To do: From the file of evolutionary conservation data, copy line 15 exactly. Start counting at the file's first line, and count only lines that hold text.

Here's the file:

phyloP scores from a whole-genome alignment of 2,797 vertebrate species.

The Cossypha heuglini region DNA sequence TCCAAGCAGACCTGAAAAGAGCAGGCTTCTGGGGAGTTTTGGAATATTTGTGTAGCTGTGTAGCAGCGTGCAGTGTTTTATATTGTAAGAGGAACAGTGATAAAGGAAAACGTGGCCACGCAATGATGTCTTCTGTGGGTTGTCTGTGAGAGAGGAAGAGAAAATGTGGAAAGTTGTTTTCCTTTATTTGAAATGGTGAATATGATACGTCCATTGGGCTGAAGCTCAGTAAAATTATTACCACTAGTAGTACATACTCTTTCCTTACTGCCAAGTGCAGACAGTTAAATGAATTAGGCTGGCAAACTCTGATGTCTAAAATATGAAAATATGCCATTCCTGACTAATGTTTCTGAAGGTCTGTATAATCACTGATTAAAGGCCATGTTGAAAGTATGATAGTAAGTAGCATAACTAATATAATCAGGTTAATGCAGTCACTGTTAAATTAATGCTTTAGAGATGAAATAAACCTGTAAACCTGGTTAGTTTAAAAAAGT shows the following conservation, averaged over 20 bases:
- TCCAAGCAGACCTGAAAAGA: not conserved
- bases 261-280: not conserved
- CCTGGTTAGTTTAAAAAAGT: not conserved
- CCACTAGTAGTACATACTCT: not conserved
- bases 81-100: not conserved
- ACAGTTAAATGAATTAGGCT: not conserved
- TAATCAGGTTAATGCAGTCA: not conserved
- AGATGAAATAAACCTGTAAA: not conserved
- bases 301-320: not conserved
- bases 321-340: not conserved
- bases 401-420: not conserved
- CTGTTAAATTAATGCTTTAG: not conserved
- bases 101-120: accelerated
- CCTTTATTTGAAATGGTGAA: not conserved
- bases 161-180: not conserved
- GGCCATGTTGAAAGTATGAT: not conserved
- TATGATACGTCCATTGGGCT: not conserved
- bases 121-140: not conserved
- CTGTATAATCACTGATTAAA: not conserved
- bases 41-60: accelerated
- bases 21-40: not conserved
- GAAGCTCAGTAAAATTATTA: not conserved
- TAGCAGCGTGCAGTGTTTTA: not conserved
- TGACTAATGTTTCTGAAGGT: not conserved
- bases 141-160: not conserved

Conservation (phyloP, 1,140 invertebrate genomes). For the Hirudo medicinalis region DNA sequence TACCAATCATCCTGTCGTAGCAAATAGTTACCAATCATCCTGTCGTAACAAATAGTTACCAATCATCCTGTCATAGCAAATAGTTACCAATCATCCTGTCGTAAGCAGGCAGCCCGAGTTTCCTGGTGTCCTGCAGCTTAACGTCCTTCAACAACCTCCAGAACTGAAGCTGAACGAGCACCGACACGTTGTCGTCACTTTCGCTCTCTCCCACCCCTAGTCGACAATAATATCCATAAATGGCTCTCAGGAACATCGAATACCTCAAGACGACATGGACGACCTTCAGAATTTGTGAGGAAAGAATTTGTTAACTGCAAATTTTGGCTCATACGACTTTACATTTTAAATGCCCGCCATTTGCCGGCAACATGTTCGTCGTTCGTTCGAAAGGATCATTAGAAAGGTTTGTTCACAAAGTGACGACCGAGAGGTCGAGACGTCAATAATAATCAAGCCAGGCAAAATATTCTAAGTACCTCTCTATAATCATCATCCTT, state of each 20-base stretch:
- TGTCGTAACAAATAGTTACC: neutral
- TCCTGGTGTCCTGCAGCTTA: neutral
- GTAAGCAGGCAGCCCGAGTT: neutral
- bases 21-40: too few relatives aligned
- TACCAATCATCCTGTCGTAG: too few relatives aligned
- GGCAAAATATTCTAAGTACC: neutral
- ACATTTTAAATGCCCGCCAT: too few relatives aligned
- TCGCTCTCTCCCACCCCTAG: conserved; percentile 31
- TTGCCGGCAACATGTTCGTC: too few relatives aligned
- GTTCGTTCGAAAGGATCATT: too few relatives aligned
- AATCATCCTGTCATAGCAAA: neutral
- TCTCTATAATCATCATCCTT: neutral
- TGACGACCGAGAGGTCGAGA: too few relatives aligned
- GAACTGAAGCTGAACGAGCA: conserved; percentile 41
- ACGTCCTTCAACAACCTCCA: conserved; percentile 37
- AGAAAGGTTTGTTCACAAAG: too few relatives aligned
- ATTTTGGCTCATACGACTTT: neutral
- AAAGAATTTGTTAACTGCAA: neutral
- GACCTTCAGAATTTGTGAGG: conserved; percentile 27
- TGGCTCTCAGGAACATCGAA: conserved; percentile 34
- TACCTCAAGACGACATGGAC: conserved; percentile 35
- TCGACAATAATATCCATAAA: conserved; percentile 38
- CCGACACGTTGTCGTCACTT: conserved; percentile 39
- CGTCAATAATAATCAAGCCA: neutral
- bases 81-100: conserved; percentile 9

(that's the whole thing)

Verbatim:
- bases 101-120: accelerated